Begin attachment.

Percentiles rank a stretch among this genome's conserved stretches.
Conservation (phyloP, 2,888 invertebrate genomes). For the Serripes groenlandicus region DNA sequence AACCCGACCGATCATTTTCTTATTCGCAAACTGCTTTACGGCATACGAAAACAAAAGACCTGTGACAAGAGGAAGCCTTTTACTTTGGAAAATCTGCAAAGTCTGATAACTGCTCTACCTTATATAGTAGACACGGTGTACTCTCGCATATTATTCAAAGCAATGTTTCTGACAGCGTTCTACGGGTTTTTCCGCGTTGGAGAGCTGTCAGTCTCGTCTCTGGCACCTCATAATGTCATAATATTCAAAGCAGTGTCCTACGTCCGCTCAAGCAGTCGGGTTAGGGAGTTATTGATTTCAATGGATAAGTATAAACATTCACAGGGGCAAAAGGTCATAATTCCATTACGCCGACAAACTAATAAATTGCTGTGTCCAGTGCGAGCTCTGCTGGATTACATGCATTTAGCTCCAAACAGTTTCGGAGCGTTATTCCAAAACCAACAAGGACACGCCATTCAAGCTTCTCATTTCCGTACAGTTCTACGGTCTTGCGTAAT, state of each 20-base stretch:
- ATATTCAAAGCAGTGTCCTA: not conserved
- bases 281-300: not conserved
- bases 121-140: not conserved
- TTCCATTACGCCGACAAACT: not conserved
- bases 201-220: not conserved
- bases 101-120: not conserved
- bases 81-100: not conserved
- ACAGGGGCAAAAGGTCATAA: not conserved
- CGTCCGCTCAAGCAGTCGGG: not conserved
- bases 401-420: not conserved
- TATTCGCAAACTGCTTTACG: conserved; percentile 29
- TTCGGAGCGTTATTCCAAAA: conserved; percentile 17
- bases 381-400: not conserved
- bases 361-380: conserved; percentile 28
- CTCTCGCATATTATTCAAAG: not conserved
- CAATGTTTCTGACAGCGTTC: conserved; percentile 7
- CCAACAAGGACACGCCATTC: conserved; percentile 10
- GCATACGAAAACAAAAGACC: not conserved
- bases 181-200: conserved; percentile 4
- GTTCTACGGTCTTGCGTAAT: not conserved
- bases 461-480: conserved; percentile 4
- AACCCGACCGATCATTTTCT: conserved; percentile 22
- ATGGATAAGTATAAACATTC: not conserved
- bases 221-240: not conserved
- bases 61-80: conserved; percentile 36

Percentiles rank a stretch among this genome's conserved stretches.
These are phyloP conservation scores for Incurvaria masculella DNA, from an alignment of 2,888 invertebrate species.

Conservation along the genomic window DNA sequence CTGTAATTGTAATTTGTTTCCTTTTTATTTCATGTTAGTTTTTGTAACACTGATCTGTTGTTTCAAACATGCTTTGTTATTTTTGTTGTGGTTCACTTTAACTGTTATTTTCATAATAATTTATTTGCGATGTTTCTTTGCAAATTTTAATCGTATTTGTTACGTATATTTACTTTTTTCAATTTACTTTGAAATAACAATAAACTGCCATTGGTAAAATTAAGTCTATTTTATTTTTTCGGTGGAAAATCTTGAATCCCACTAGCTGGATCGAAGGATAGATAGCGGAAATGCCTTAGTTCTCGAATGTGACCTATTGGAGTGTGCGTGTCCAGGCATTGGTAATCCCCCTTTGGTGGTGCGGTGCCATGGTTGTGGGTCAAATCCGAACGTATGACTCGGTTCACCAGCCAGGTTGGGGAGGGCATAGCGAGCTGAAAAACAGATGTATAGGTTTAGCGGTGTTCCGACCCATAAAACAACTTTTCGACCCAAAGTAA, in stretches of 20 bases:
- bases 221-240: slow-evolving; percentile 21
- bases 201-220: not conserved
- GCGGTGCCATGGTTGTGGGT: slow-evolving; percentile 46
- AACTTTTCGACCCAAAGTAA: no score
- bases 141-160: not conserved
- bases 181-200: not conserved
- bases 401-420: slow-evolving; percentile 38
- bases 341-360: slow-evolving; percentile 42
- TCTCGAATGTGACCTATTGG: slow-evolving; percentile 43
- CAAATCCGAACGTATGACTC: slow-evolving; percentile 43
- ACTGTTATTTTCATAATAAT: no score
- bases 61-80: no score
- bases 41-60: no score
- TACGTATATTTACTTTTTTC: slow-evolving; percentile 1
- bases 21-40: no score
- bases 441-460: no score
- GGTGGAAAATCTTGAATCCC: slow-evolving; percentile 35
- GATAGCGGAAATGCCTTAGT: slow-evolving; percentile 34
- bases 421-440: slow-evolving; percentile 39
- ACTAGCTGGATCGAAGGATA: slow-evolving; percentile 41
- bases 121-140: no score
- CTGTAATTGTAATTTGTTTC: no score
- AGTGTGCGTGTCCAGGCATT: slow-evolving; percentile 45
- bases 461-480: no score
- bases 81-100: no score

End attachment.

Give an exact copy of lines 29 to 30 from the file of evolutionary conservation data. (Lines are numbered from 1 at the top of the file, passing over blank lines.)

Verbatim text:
These are phyloP conservation scores for Incurvaria masculella DNA, from an alignment of 2,888 invertebrate species.

Conservation along the genomic window DNA sequence CTGTAATTGTAATTTGTTTCCTTTTTATTTCATGTTAGTTTTTGTAACACTGATCTGTTGTTTCAAACATGCTTTGTTATTTTTGTTGTGGTTCACTTTAACTGTTATTTTCATAATAATTTATTTGCGATGTTTCTTTGCAAATTTTAATCGTATTTGTTACGTATATTTACTTTTTTCAATTTACTTTGAAATAACAATAAACTGCCATTGGTAAAATTAAGTCTATTTTATTTTTTCGGTGGAAAATCTTGAATCCCACTAGCTGGATCGAAGGATAGATAGCGGAAATGCCTTAGTTCTCGAATGTGACCTATTGGAGTGTGCGTGTCCAGGCATTGGTAATCCCCCTTTGGTGGTGCGGTGCCATGGTTGTGGGTCAAATCCGAACGTATGACTCGGTTCACCAGCCAGGTTGGGGAGGGCATAGCGAGCTGAAAAACAGATGTATAGGTTTAGCGGTGTTCCGACCCATAAAACAACTTTTCGACCCAAAGTAA, in stretches of 20 bases: